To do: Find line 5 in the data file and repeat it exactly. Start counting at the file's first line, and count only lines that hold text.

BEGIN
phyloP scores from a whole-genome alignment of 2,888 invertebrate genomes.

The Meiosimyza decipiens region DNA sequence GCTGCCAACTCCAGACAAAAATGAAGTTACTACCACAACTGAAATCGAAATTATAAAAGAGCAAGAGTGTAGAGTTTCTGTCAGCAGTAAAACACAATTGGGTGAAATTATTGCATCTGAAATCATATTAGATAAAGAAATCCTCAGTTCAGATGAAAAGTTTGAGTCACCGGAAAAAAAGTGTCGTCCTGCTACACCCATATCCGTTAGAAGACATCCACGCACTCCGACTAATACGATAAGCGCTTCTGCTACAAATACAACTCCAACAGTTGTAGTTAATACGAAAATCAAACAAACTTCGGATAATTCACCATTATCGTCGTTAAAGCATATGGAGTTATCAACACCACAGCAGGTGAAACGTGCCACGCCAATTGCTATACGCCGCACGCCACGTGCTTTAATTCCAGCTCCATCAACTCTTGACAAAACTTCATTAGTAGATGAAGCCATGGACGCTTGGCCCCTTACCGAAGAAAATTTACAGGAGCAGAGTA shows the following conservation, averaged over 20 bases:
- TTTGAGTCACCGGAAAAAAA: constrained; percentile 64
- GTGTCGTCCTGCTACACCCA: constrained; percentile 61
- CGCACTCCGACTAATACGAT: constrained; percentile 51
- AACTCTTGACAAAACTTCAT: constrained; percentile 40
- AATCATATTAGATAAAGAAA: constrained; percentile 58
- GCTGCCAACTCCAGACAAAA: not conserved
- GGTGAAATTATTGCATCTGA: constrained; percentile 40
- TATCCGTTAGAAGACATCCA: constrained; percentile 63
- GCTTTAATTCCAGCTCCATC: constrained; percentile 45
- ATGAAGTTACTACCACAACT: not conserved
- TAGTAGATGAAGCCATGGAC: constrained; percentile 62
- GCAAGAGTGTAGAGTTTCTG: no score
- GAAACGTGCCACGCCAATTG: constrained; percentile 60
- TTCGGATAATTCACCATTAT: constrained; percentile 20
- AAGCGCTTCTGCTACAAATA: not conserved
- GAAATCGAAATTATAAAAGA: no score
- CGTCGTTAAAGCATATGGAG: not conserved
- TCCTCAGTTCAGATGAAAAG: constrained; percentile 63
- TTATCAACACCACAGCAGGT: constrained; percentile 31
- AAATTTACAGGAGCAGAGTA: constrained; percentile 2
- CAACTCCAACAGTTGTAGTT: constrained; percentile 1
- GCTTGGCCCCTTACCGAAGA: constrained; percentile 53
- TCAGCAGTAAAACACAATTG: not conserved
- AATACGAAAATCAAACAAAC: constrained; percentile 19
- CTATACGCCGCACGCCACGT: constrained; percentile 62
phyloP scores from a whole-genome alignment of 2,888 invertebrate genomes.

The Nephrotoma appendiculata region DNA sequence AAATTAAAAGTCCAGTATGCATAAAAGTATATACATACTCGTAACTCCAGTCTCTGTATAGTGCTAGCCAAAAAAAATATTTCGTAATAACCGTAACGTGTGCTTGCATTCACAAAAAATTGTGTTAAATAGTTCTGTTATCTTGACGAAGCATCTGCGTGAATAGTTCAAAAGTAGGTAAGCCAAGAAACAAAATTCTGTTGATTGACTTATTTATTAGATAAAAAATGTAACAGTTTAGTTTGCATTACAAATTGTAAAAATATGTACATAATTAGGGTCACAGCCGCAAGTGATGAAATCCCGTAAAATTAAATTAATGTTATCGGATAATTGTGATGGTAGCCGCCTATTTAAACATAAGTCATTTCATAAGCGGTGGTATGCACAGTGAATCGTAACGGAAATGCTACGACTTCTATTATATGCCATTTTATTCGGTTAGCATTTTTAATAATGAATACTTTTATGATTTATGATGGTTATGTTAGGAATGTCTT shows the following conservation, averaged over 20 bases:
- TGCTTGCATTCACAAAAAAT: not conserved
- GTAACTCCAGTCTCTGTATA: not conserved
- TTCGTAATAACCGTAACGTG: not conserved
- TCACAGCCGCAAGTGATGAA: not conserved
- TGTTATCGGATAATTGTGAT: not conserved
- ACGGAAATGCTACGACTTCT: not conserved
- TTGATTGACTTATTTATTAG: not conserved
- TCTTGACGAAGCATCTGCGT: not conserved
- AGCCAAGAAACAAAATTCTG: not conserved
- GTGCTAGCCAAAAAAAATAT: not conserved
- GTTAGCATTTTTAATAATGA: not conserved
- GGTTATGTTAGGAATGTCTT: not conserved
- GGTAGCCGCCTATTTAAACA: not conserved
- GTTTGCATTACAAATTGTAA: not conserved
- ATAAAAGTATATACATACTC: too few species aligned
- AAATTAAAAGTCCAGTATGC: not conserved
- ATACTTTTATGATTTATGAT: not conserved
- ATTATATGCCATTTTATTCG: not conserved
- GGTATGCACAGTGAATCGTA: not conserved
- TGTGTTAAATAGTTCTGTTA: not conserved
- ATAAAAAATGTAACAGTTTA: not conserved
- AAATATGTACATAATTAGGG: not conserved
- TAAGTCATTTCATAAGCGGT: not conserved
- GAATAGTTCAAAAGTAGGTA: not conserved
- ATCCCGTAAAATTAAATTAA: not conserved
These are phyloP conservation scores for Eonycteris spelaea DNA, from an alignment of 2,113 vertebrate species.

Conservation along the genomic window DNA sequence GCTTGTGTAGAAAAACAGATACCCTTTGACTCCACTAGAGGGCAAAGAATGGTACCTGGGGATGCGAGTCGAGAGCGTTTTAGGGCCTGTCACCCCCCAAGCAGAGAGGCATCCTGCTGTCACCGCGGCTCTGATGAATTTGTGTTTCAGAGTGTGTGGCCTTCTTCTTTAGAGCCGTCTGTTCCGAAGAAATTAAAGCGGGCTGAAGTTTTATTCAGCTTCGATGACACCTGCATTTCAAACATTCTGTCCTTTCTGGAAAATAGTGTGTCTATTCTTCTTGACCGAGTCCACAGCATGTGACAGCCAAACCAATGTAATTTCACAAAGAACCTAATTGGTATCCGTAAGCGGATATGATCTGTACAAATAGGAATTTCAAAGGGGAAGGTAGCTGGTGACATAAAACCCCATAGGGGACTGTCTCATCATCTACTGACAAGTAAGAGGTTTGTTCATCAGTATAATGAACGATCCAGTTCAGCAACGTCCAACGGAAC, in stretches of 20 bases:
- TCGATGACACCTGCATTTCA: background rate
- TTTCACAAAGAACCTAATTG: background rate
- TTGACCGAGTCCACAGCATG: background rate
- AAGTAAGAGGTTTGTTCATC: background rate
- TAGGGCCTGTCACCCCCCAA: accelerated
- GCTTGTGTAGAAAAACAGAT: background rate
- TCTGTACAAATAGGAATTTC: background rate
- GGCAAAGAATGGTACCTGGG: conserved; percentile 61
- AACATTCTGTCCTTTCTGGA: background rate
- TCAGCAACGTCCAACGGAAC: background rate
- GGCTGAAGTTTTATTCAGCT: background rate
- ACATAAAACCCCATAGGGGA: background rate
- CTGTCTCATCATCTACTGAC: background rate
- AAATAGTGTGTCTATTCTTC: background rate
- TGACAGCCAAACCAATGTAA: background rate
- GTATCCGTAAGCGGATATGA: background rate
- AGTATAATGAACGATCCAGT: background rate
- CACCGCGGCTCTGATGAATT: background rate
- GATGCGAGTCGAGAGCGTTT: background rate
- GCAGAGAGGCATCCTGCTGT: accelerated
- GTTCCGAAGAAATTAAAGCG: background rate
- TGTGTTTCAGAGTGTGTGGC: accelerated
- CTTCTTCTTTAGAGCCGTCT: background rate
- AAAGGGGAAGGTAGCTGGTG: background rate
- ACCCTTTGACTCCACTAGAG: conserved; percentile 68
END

- CGCACTCCGACTAATACGAT: constrained; percentile 51